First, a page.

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Wooden worktop damage around tap area. Solution ideas?

(14 Posts)
SunTree Mon 02-Feb-15 12:59:46

I resanded and osmo'd last year. But some of the wood is really knackered. All the rest of the worktop is in top top knick. Is it possible to get the area around the sink removed and replaced?

Or tiles put in that little area by the mixer tap behind the butler sink?

Surely this must be a common issue? I don't know who to approach about this, so am mining the MN practical resource department with crossed fingers...

SunTree Mon 02-Feb-15 21:46:58

Bumping just in case anyone can give input...

Mitzyme Mon 02-Feb-15 21:50:23

I have exactly the same problem. Have no idea what to do about it but will watch with you for hopefully someone with an answer.

TheNoodlesIncident Tue 03-Feb-15 21:25:12

We have the same problem.

Hope you're both sitting down.

I asked DH what we could do about it and he says, realistically, replacing it is the only option. He said you CAN try a resin hardener which will soak into the wood then set, providing a firm base for wood filler, but this stinks to high heaven, is a pig to do and isn't guaranteed as there needs to be no movement.

The Osmo (which he had to google) is just an oil and will not work, sorry.

Ours is solid oak blocks, slivers of wood are coming up around the tap. It's a right mess, blackened and grotty.... sad

Maybe a worktop fitter can cut off the affected part and glue on a new bit? They have a fancy jig for these things, don't they? <Not The Technical One of The Relationship>

SunTree Tue 03-Feb-15 21:59:51

Resin hardener? Sounds like something I need to find about.

Replacing the entire work surface just seems so...impractical! Hmm.

This might be one of those areas where you need an intelligent DIY approach.

(The osmo I used is a sealant, bet. It waterproofs. )

MisForMumNotMaid Tue 03-Feb-15 22:07:34

You could use a router to create a ledge to sit tiles into. You'd need to think about waterproofing the ledge before tiling.

Or cut out the worktop around the sink and have a stone insert made to replace it.

I now have an Ikea worktop depth sink due to having this problem in the past.

SunTree Tue 03-Feb-15 22:12:02

Yes to Your two solutions, Mis.

Presumably solution one is more economical. I've never used a router. I'm happy to waterproof and to try tiling.
Do you think it's a doable DIY project for a novice?

If not... I'm not sure who to approach about it.

MisForMumNotMaid Tue 03-Feb-15 22:21:51

If you've never used a router have you a workbench and a big chunk of wood/ spare bit of worktop you could try it on?

Honestly I think its a slight stretch for a complete novice, have a look on youtube at routing worktops to give you a feel for it. Its going to be a very visible thing every time you're at the sink so you need to way this up in how much to spend DIYing it vs getting someone in to do a professional job.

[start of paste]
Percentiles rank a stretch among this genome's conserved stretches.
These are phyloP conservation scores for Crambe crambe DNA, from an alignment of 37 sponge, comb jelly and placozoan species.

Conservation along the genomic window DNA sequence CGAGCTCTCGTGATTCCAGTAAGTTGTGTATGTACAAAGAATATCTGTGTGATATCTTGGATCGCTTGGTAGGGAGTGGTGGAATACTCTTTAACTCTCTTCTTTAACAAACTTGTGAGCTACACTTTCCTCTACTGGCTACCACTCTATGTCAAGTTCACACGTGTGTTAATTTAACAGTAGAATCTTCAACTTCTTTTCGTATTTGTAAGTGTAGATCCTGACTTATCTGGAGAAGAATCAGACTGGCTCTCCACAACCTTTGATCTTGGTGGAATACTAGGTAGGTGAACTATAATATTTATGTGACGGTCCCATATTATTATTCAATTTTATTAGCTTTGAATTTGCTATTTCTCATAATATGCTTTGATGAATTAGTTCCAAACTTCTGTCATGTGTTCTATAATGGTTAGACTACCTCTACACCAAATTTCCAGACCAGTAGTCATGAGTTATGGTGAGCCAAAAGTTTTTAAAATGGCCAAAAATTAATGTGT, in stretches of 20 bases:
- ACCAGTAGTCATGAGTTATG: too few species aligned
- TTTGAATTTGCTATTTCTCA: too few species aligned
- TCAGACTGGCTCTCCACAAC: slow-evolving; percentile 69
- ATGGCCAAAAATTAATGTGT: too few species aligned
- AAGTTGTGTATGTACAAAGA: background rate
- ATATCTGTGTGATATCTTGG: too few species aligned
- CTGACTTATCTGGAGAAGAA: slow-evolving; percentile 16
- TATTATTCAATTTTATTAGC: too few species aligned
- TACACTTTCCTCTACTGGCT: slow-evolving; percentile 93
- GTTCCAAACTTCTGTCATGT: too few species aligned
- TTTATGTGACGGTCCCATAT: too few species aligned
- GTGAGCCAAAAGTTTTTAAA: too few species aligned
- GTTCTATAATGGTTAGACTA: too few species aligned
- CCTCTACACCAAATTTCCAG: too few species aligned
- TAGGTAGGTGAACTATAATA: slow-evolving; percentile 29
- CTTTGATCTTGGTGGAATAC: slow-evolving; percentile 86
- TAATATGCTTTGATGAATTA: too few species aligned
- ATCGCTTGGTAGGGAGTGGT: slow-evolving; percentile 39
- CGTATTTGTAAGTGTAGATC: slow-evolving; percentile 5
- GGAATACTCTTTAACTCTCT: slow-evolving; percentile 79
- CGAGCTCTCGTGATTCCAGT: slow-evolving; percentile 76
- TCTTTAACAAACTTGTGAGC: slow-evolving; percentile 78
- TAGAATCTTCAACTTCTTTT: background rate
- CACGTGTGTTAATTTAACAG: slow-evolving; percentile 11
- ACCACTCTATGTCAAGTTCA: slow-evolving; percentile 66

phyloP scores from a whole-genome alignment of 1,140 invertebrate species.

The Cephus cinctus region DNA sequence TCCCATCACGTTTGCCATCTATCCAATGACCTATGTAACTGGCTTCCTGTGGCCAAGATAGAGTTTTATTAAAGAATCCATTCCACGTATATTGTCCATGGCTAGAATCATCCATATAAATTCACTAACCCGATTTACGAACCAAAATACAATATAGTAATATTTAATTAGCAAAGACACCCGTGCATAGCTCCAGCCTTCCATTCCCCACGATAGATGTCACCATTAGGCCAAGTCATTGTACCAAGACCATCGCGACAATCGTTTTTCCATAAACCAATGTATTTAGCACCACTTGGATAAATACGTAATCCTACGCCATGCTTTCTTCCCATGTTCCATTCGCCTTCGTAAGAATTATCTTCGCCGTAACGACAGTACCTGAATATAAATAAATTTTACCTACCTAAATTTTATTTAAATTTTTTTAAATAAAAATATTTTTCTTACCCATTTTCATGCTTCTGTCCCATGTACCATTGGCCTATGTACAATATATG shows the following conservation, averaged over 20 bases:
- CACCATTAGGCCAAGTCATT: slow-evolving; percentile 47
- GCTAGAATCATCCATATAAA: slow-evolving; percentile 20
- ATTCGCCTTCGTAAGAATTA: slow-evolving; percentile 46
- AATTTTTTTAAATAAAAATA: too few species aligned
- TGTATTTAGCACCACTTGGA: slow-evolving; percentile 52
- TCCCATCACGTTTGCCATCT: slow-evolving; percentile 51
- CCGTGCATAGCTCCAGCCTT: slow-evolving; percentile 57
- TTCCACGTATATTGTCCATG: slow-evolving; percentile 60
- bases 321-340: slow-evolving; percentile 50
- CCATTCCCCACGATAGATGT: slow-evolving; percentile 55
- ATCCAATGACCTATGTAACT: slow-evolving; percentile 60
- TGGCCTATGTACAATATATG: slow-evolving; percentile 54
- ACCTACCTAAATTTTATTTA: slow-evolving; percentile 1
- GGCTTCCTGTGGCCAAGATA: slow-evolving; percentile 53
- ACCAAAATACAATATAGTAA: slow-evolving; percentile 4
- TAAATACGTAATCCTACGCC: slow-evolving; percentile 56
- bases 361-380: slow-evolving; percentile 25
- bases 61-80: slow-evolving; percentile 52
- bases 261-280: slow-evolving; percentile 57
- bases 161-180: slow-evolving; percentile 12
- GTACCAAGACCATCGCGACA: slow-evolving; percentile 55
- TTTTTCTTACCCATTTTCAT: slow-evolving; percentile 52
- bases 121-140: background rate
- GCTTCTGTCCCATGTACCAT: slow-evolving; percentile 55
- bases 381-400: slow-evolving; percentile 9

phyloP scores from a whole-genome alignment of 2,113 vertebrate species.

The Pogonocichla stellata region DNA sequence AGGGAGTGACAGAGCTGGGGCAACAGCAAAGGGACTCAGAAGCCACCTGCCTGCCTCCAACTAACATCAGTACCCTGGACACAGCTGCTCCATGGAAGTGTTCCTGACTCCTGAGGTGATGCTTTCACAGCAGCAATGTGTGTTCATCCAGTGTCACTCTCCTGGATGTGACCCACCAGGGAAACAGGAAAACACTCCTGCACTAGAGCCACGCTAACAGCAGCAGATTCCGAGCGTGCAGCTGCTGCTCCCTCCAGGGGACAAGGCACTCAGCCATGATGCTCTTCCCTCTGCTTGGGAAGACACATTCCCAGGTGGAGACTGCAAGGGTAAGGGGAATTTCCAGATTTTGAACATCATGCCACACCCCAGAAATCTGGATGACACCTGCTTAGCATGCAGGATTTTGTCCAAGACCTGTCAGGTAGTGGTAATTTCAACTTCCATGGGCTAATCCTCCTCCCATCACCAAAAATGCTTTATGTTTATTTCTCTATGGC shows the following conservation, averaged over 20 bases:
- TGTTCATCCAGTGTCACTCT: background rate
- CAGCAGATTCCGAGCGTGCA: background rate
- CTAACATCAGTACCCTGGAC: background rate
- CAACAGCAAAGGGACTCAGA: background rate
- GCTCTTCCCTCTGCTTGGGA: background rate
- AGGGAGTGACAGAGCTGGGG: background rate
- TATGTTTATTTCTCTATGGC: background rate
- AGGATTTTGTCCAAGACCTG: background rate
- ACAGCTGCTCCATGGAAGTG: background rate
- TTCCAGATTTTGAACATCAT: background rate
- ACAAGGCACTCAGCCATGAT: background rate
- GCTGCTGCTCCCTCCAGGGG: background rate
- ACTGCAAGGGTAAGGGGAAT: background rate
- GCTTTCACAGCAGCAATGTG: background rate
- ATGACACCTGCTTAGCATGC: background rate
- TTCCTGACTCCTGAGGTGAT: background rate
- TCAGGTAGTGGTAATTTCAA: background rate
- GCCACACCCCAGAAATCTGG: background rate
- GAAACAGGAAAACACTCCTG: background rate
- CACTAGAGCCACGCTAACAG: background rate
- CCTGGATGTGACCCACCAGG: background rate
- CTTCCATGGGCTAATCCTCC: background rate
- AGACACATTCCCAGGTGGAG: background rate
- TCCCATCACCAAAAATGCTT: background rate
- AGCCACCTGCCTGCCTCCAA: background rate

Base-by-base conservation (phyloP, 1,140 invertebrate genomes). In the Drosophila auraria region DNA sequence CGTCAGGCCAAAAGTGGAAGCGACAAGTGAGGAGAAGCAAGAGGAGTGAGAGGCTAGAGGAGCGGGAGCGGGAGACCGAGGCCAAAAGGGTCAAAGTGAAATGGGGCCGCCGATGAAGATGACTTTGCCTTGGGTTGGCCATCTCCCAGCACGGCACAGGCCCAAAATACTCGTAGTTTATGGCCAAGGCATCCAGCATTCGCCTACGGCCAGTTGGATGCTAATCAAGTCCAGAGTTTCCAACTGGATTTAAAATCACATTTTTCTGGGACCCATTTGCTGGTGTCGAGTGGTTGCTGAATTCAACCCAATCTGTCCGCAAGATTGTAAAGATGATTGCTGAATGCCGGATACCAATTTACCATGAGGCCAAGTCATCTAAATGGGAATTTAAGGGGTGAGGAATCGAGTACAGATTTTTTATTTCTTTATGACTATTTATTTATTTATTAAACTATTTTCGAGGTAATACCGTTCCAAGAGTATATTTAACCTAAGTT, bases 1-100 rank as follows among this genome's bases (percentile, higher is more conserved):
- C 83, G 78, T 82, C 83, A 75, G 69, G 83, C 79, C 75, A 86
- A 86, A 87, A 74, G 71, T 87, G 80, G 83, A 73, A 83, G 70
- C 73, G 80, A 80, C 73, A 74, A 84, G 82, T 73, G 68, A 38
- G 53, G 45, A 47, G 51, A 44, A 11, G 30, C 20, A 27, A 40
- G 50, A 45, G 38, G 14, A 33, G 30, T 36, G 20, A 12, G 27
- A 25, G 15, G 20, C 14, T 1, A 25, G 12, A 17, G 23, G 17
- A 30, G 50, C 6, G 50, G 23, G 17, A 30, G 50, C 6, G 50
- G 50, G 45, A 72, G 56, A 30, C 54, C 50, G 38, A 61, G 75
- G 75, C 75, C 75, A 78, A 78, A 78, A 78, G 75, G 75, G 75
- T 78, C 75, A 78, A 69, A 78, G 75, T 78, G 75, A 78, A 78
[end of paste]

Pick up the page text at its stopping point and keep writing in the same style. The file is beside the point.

BL00CowWonders Tue 03-Feb-15 22:22:19

In your situation I'd get a plumber to install a new sit-on sink so you end up with all the good wood work top but just cut away the damaged part. Otherwise you'll just get the same problem recurring.

RaisingSteam Tue 03-Feb-15 22:39:18

Did it get worse since you Osmo'd it or has that just sealed in what was bad already? Is it just discoloured or actually swelled/split from water damage?

Osmo is a hardwax oil, it is a very efficient waterproofing oil when put onto undamaged wood.

Can you remove the taps (so you can get a good go at it) , sand it fiercely back to good wood, fill any splits and re-seal? It might actually only be a couple of millimetres deep. I have heard that oxalic acid will remove black stains from oak (whatever that is). There is a good woodfiller for tiny holes/cracks that comes in tiny tins you colour match it to the wood.

That might be worth a try before going for tiles.

SunTree Tue 03-Feb-15 23:07:30

It's much better since I sanded and osmo'd it. But the tap moves a bit. The wood around the tap opening must be weakening.

The installing of a different kind of sink is a very new thought. Preventing recurring issue would certainly be excellent.

I've never used a router, nor do I have a workbench, so I guess it's out of my hands.

Budget for this is about the size of a modest lunch. Well, maybe lunch for two people who aren't big eaters.

RaisingSteam Tue 03-Feb-15 23:54:15

Your tap might need tightening up, you can get a spanner for that. It's hard to say without seeing it how far gone that section of wood is but it might look worse than it is.

SunTree Wed 04-Feb-15 00:30:23

I hope it looks worse than it is. Tap has been tightened. I think I should have used the resin hardener after sanding, before osmo ing.

Isn't it typical...learning how to do something, by doing it wrong...confused

SunTree Wed 04-Feb-15 18:40:26

Bumping in case anyone has dealt with this issue and can share their experience..

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